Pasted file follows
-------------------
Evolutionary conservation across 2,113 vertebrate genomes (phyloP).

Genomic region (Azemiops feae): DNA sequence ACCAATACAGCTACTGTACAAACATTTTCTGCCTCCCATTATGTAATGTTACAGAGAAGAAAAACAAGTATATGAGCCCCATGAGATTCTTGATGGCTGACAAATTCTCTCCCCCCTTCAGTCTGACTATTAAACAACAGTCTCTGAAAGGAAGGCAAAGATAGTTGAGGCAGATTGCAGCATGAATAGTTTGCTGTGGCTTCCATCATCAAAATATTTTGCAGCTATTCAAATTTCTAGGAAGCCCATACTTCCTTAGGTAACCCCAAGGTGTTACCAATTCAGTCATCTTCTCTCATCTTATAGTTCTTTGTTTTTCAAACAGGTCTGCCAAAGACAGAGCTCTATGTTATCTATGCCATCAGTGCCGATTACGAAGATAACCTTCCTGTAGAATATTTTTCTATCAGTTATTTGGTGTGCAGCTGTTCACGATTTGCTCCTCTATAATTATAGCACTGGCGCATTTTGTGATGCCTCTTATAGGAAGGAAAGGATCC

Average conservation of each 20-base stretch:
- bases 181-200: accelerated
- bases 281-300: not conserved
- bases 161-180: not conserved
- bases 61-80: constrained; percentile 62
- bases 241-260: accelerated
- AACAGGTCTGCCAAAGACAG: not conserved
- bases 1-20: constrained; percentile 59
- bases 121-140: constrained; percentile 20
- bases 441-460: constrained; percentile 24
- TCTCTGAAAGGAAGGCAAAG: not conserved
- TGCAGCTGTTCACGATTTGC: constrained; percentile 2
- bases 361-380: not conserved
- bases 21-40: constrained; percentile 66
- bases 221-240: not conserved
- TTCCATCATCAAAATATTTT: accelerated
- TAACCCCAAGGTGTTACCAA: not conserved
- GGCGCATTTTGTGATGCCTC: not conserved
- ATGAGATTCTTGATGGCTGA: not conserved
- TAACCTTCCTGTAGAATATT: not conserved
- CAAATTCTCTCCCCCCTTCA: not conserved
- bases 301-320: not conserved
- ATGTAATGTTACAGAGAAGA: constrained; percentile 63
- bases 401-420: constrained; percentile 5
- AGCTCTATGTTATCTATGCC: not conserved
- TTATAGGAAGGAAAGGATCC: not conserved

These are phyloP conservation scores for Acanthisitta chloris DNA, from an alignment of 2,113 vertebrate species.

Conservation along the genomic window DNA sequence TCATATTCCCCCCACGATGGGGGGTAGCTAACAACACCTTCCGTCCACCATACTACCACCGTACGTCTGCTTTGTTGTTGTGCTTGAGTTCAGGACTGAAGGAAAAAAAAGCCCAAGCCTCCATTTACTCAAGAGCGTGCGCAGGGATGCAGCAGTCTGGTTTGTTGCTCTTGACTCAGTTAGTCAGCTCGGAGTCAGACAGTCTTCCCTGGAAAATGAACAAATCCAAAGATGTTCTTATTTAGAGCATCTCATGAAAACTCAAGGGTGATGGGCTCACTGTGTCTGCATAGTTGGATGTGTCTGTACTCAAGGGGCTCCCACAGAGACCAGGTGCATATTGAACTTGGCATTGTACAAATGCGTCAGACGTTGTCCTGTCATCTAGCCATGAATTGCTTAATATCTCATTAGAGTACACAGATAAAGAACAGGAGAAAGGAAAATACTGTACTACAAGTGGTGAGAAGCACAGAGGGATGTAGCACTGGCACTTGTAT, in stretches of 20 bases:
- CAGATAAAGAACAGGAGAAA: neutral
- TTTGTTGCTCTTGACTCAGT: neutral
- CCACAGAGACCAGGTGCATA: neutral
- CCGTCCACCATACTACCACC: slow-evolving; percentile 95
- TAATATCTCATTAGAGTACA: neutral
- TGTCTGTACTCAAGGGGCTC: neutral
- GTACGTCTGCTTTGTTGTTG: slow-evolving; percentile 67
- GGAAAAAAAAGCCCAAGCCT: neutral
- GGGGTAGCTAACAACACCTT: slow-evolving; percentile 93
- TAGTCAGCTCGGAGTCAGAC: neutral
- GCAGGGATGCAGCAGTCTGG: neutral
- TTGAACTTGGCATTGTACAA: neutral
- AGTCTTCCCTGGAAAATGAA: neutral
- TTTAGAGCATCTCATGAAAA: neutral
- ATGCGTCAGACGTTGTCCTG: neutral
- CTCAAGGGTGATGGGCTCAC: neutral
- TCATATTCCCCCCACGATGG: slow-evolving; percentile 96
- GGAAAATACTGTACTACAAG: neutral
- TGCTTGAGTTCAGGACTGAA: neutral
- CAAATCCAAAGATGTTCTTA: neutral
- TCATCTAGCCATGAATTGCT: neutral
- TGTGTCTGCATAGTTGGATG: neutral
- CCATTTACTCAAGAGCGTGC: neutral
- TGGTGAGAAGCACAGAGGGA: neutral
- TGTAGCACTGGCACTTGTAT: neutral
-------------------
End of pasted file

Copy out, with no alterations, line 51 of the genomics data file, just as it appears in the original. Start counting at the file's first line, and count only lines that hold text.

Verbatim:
- TCATCTAGCCATGAATTGCT: neutral